Southernpeas, Vigna unguiculata, are a popular vegetable in the southeastern United States. Southernpeas (cowpeas) are widely known by the many different horticultural types, i.e., blackeye, pinkeye, purple hull, cream, cowder, etc. `Elegance' was widely tested under the designation Ark 96-918. It was entered in the Regional Southernpea Cooperative Trials from 1997–2002, where it performed well. It is a root-knot nematode resistant cream that exhibits an upright bush habit with concentrated pod set and good yield potential. The seed are medium size and produce a high quality canned product. `Elegance' is unique in the fact that it is a purple hull cream with the pods turning from dark green to purple when the seed reach the green mature stage. The second release, Ark 98-348, is a selection out of `Chinese Red' that is less viney and has a more concentrated pod set and maturity than the `Chinese Red' types that are commercially grown. It was tested in the observational Regional Southernpea Cooperative Trials from 2000–02. In trials at the University of Arkansas Vegetable Substation, it outyielded industry standard `Chinese Red' types Ark 93-640 and 93-641, by 30%.
Dilute sprays of 4, 8 and 16% Volck Supreme oil at dormant and repeated at delayed dormant to mask pear trees against psylla, Psylla pyricola (Foerster), oviposition delayed bloom slightly, while 2% applications in the Meld advanced bloom less than 1 day. Dormant pear branches dipped under laboratory conditions in oil at concentrations of 8% and higher caused injury to vegetative buds and slight injury to flowering buds. Single and repeat field applications of oil at 2, 4 and 8% caused no reduction of fruit set or cropping of ‘Anjou’, ‘Bartlett’, ‘Cornice’, ‘Bose’, and ‘Seckel’ pear trees, and in some cases increased fruit set on ‘Anjou’ trees. Hormonal analysis of oil-treated buds indicated a slight increase of gibberellin (GA) and a reduction of abscisic acid (ABA) levels.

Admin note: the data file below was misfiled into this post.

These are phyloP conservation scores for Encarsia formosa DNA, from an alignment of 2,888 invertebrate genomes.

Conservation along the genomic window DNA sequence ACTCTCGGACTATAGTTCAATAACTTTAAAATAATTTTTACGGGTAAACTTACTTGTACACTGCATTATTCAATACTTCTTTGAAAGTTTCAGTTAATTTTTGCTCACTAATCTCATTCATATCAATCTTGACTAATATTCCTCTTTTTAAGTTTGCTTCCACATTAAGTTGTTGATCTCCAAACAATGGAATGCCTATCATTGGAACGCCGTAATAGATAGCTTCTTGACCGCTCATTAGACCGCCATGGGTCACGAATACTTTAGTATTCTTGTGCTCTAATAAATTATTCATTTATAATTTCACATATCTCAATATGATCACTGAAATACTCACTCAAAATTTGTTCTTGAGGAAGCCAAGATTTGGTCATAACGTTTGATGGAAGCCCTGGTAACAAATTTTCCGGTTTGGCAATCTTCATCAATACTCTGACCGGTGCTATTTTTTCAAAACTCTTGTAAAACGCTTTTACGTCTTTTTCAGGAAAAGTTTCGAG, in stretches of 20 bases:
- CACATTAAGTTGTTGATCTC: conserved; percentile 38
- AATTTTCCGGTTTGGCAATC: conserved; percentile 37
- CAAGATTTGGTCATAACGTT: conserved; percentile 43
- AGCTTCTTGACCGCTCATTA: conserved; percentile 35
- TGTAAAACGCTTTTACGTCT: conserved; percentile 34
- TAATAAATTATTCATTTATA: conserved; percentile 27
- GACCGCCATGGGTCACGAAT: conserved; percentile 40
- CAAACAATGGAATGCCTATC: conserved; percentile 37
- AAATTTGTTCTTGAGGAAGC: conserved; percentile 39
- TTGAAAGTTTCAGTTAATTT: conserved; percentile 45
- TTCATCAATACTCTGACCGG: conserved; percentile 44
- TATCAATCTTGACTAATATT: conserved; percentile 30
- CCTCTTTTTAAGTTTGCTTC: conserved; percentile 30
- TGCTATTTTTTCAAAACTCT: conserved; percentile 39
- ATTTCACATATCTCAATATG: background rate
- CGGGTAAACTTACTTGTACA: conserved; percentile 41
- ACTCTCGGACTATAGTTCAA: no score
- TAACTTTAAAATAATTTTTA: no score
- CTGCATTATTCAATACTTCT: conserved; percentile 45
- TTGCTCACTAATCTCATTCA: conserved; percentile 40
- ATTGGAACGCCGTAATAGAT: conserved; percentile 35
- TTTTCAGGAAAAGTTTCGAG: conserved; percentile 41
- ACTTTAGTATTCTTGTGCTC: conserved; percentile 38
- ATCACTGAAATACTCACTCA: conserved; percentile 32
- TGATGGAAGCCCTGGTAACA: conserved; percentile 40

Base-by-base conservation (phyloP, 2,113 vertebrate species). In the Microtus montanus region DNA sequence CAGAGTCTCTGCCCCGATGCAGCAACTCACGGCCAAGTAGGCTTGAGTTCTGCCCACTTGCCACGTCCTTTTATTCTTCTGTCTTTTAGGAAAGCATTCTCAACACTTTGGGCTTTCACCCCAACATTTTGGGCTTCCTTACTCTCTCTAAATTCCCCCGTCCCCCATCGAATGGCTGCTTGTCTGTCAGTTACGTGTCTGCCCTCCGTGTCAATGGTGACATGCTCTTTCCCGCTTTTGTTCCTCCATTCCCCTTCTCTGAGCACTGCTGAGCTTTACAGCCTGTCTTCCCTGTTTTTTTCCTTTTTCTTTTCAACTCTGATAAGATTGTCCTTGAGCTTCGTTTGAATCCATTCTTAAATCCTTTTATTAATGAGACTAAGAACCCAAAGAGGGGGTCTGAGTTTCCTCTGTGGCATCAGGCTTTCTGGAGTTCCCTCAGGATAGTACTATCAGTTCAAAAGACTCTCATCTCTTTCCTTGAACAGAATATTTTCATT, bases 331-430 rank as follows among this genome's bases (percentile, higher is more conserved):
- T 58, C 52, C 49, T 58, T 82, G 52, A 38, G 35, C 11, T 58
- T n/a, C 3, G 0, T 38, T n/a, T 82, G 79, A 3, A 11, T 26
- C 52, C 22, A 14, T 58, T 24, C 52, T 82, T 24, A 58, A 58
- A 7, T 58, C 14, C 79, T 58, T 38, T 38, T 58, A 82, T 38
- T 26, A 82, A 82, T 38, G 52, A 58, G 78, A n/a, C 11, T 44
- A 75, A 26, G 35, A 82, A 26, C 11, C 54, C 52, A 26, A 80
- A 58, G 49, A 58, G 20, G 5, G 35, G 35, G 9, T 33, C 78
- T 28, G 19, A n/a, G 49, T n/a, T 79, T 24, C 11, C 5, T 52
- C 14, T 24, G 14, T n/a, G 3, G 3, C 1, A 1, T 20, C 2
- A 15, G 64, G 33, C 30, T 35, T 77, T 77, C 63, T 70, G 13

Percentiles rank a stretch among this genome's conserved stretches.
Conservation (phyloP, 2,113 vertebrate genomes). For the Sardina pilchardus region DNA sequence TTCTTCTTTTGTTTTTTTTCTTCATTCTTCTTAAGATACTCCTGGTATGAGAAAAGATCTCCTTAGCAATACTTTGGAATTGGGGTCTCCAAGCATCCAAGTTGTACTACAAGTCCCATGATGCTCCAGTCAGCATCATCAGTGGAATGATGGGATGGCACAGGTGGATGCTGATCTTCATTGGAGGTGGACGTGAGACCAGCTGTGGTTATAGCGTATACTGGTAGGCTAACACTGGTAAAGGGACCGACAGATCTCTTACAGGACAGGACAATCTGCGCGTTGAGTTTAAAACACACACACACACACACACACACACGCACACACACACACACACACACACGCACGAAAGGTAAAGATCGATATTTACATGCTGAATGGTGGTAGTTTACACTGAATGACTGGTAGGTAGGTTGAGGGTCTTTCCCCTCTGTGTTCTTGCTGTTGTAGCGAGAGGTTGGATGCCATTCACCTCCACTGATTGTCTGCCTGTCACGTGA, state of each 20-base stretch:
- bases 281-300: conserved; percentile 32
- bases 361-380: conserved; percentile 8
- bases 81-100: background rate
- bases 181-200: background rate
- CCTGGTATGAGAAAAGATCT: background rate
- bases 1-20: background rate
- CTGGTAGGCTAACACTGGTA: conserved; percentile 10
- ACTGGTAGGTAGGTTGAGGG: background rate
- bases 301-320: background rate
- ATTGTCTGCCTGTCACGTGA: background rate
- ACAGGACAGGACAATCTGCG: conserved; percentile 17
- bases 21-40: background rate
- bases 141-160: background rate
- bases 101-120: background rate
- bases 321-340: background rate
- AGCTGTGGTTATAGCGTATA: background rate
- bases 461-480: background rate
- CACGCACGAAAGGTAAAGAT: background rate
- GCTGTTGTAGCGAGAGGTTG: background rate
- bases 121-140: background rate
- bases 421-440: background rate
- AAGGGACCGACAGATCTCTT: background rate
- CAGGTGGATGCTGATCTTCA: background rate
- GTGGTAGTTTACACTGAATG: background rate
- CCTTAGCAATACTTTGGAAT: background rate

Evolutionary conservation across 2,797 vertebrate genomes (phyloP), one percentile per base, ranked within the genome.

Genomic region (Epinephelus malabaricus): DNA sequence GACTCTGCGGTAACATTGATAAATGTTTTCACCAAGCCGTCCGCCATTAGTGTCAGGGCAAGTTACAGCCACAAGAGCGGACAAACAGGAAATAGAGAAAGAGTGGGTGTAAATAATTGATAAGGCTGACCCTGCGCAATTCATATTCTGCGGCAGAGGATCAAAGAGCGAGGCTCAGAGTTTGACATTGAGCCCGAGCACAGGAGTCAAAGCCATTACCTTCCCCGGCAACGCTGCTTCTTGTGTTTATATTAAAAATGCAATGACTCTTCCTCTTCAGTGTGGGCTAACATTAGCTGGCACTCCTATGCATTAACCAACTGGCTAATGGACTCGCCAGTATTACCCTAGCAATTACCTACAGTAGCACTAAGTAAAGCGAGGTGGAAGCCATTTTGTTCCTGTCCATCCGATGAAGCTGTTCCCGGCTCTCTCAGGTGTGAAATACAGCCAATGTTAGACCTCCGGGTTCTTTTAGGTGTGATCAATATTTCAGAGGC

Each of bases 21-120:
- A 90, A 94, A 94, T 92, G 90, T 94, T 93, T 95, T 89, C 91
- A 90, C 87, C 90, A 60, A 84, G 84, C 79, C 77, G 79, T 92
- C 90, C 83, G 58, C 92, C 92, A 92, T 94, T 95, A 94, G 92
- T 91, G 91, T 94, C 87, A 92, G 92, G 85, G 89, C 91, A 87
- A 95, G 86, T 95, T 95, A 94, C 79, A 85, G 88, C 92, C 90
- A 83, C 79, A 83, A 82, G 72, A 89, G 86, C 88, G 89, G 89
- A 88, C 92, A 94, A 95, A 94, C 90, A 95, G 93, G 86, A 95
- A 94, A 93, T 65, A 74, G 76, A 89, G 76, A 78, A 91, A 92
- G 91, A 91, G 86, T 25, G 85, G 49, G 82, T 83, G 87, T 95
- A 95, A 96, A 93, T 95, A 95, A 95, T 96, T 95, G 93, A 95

Flowering, fruit set, fruit size, and bearing potential are the main components of tree fruit and nut yield. The contributions of the individual components to yield and their interrelationships must be clearly defined in research addressing tree fruit productivity. Researchers have been inconsistent in terminology and procedures used to evaluate treatment effects on the major yield components. Although the relative effect of a treatment may be evident within an individual study, standardized measuring and reporting procedures are necessary if one wishes to compare results within the same species from various investigators, locations, and disciplines.